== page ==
I don't want to take down the tree. I might have to stop having Bailey's in my coffee every morning. I'm keeping a close eye on the hubs to make sure he doesn't put that nasty semi-skimmed in it but at some point I'll have to go back to having coffee the boring, non-alcoholic way.
It has been a quiet Christmas but we had a few visitors after the day itself, one being my cousin and her fiance who came to stay with us at the weekend. It's so wonderful to have family nearby and makes spending Christmas at home so much more Christmassy. They brought with them the greatest gift of all; booze, lots of it!! And more specifically, all the fixings for a fancy shmancy drink. They brought this on all their travels over the Christmas holidays and I might just have to adopt this for future travels. It's a great gift to your host and a nice way to introduce them to a new cocktail or treat them to an old favourite they had no idea they could get their hands on in this foreign land. Thanks guys!!
One was very English - A trifle shot! He's English, she's Canadian and there's just something about that match that makes it a perfect one! I've never attempted to make a trifle but something tells me this shot is a heck of a lot easier - though there was some discussion about which alcohol goes in first and something about pouring it over a spoon. Anyhoo, it was delish! And the perfect ending to our meal when all you want is a little taste of something sweet (and, well, when you've spent the last week eating every last Toblerone in sight).
In order to be able to tell you how to make it, I've just taken one for the team and tried it out myself and it goes a little something like this: pour the Chambord (a raspberry liquor) in first, then pour the Dooley's (a toffee liquor) over the back of a spoon so it goes down the side of the shot glass and settles on the bottom, under the Chambord. Using the same spoon technique, pour double cream and it will settle on top. Down the hatch! I could honestly skip dinner and have a few more of these. I may or may not be developing a problem here.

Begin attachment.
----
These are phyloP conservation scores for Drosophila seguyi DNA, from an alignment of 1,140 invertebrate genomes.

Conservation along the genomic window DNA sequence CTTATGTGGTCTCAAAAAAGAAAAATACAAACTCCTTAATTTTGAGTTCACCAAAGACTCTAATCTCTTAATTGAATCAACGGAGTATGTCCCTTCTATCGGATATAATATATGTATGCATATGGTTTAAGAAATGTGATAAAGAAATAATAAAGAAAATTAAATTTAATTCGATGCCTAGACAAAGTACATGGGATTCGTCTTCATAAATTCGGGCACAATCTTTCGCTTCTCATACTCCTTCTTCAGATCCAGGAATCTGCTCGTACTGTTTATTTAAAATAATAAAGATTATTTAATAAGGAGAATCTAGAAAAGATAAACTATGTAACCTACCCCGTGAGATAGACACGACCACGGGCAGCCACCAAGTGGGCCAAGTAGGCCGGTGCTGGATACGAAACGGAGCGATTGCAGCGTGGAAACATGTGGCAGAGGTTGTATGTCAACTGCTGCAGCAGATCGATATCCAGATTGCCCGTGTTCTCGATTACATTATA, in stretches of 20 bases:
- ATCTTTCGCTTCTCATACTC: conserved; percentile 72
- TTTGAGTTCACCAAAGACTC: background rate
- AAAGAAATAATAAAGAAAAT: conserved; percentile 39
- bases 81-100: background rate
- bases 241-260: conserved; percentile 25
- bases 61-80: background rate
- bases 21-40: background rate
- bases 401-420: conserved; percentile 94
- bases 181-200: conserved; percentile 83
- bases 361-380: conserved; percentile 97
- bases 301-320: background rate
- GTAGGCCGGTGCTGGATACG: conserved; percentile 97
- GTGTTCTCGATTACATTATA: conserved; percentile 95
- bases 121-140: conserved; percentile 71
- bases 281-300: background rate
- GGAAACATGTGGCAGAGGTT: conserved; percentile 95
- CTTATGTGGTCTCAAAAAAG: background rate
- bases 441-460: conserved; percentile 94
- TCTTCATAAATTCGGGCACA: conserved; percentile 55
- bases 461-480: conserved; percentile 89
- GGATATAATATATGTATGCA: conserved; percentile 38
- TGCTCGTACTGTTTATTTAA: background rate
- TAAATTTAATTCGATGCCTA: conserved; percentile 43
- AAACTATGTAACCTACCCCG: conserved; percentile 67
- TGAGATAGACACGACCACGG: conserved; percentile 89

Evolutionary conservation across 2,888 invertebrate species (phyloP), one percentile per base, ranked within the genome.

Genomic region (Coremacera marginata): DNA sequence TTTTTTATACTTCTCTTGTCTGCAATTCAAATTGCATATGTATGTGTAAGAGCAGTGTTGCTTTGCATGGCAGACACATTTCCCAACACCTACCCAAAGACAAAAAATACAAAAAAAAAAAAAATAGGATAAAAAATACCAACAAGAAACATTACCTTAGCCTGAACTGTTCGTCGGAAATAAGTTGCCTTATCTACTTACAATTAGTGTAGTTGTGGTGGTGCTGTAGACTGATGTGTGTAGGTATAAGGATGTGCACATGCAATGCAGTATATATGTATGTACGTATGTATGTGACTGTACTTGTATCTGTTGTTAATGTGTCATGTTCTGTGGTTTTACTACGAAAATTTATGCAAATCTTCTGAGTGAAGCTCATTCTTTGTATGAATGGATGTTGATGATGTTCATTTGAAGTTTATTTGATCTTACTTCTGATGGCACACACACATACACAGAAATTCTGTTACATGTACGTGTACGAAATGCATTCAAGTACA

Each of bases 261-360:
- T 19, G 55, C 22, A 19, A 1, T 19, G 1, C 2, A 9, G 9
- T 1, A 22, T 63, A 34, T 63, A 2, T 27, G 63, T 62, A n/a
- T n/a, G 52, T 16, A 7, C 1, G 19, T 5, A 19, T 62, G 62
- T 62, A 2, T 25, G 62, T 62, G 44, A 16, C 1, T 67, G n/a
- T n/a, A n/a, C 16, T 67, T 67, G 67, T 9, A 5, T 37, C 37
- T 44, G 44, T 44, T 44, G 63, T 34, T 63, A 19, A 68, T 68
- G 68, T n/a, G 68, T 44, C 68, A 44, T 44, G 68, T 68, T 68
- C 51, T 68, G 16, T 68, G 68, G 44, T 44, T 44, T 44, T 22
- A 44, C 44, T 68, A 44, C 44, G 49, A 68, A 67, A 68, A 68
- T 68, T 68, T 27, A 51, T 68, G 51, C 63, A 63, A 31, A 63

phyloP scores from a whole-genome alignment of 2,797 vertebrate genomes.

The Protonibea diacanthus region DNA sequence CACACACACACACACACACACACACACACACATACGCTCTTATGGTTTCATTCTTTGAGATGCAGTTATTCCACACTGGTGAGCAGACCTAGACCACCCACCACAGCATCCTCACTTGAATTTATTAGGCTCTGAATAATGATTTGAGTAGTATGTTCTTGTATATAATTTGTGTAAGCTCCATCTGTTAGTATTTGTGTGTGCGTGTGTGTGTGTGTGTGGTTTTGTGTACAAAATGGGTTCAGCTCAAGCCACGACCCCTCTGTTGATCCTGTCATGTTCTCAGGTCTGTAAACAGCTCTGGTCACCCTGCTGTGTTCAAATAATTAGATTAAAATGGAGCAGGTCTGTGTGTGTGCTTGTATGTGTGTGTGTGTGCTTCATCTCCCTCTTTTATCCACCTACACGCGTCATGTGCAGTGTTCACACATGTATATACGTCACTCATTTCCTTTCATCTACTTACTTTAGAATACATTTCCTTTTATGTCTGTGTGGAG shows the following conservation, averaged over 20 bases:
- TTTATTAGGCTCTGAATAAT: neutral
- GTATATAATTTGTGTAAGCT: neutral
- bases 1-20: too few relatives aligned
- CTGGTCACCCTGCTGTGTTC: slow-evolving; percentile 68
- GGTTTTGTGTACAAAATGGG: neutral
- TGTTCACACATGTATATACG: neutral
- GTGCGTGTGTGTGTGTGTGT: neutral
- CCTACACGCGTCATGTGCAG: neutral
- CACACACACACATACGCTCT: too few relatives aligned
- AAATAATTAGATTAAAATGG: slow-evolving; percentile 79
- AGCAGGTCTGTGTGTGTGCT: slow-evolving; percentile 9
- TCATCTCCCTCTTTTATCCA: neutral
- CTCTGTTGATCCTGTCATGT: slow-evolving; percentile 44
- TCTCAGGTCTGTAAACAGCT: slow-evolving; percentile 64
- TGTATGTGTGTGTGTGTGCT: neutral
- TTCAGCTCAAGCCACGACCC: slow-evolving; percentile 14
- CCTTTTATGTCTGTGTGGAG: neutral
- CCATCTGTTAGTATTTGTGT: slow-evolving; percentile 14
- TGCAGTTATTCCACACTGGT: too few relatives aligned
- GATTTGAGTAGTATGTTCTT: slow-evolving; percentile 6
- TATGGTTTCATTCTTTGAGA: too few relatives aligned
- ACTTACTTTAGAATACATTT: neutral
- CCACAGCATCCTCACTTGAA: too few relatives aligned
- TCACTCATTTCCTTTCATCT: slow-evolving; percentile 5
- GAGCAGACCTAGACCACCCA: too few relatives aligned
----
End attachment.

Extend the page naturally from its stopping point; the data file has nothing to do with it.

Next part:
The Canadian cousin brought the fixings below. Not as well received by the English they visited but I was thrilled!!
The only time I have seen Clamato juice outside of Canada was when I went to Portugal in 2010 with one of my best gal pals (from Canada and who also has an Englishman in her life - see?! Great matches) and we came across a little Canadian bar (which the visiting cousin had also been to before me - it really is a small world!). The Canadian (of course) bar owner imported Clamato juice to make Caesars. They were 5 euros each and well and truly worth it but we were a little upset that our responsible nature (I have some - a little) had us leave our bank cards at the hotel and bring only 20 euros each with us, which however, was still enough to get us dancing on the benches in the bar. What can I say, cheap date.
Anyway, my cousin mixed the cocktails and I added the garnish. Teamwork, people! Standard garnish is celery but I love a dill pickle. It's a great drink to start the night with and also one that permits daytime drinking. It's also been known to be a good hangover cure, most likely due to the fact that you're just jumping back on that drunken horse. On a completely unrelated note, I'm off to Sainsbury's.
1.5 ounces of vodka
3-4 drops of tabasco sauce
splash of worcestershire sauce
celery or pickle
Rim the glass with a lime wedge and celery salt. Add ice, vodka, tobasco and worcestershire sauces, sprinkle of pepper and top with Clamato juice. Stir and serve with a lime wedge, celery stalk or a pickle (or anything else that takes your fancy). Drink up!